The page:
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Help Identifying a Plug/socket

Discussion in 'Electronic Repair' started by Robert Inder, Apr 6, 2007.

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  1. Robert Inder

    Robert Inder Guest

    I'm hoping someone can help me identify (and thus hopefully find a
    replacement for) a plug used inside an aged hi fi loudspeaker.

    Specifically, it is the plug that attaches the signal cable to the
    chassis of a Tannoy 15" Monitor Gold "dual concentric" driver
    (i.e. the tweeter is mounted at the centre of the bass driver).

    Wiggling that cable has revealed a fault in either the plug itself or
    in the cable just back from it. "Dry Joint" comes to mind. But
    the plug is awkward to disassemble --- it is held together by bending
    lugs over some kind of fibrous plate that has the actual pins in it
    --- and I'm worried I might damage it.

    I'd like to replace it with a new plug. But I can't even look for
    one, because I don't know what this type of plug/socket is called

    The socket is round, and roughly the size of a finger nail, with four
    places-for-pins-to-go arranged in a "slightly tapered square" (i.e. the
    plug will only go in one way round).

    The plug itself looks a bit like a short, fat coax blug but with
    (obviously) four pins!

    I've found a photo of the driver at...

    The socket for the plug I'm talking about can be seen on the chassis
    of the speaker, about 80% of the way down the centre line of the photo.

    Can anyone tell me what a plug/socket of this type is called? And
    where I might be able to get a replacement plug?

  2. Eeyore

    Eeyore Guest

    I have a vague recollection of them but can't remember a name.

    They're extinct now ! You'll have to replace both the socket and plug. A good
    thing since it's was lousy choice for the job in the first place.

  3. They were also used for dry batteries on portable valve radios where the
    one battery supplied both heaters and HT - so was two in one.
  4. rebel

    rebel Guest

    McMurdo used to make those. They were used in a number of stereo systems here
    in Australia in the 70's. No idea if they are still available anywhere, or what
    they were actually called.
  5. Yes, no name I ever remember.
    You may be able to solder wires to a couple of split pins of the right size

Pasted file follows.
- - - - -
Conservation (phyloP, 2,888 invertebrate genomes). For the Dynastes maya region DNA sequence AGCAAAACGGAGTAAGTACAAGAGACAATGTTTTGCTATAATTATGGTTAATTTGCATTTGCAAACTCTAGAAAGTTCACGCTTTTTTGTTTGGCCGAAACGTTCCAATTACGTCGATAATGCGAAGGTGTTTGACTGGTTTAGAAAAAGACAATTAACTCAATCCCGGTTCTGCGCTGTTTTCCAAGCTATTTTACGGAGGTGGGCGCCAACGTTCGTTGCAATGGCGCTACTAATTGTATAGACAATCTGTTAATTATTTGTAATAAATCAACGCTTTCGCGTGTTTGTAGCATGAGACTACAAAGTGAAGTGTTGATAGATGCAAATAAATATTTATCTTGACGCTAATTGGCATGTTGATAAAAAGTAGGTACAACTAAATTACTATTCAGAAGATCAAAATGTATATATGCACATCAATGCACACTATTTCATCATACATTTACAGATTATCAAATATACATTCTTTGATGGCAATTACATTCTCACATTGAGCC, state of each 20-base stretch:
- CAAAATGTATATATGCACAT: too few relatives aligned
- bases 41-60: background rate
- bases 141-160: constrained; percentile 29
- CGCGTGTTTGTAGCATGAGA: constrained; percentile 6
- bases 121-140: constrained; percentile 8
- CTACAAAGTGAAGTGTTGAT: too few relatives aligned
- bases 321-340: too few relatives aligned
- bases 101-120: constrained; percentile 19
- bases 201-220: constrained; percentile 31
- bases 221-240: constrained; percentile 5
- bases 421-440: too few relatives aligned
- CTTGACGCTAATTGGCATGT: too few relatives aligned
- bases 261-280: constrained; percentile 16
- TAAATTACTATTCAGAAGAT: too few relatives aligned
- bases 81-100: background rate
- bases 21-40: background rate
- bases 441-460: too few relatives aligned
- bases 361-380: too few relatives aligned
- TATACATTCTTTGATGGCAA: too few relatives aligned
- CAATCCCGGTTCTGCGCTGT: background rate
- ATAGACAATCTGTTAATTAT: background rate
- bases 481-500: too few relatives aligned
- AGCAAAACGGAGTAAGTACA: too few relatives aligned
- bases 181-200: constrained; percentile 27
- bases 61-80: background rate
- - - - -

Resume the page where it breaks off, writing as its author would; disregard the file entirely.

to make a connection.

    Heat shrink could ID and insulate them.
  6. They're easy enough to repair or re-use.

    Carefully bend back the lugs on the cover and remove. The pins are hollow
    and the wires soldered to the inside. The base is fibre and not easily
    damaged by the heat of an iron - unlike many modern plugs.
  7. Russell King

    Russell King Guest

    More likely one or more of the four sockets have increased in diamiter and
    caused a loose fit.
    they consist of a rap around contact.
    If you could get to the other side with long nosed pliers
    (I have a pair that are curved )
    you might be able to give the contact tubes a gentle squeeze.
  8. PeterD

    PeterD Guest

    Molex pins come to mind for this..
  9. The UK made a type of mini banana plug which used split pins.
  10. Mark Zenier

    Mark Zenier Guest

    Looks like it might compatible with an Amphenol "Minature Plug",
    Like the number "71-4S". This is a bakelite shell with pins molded
    into it. Much cheaper versions existed.

    Buzzwords: "Type 71" or "Type 91" plug. Also matching were the
    "Type 78" sockets.

    3/32 inch pins, according to some old catalogs I saved from my youth.

    Mark Zenier
    Googleproofaddress(account:mzenier provider:eskimo domain:com)
  11. Ross Herbert

    Ross Herbert Guest

    Obsolete plug/socket no longer available (unless from surplus).

    I refer you to this site on replacing the socket onthe Monitor Gold
  12. Overkill. I'm sure the shack has speaker connectors that would fit.
  13. The problem might be how much they extend behind - so as not to foul the
  14. jonpi

    jonpi Guest

    i think i have a plug and even a socket like you need...only is
    something i have from my dad's tv repair business in the 50's and
    60's...common in audio equipment back then

    i'd be happy to give it to shipping too

    john petillo
    corvallis oregon
  15. Robert Inder

    Robert Inder Guest

    Thanks to everybody for their comments/suggestions.

    I can see it will soon be time to take up my soldering iron...

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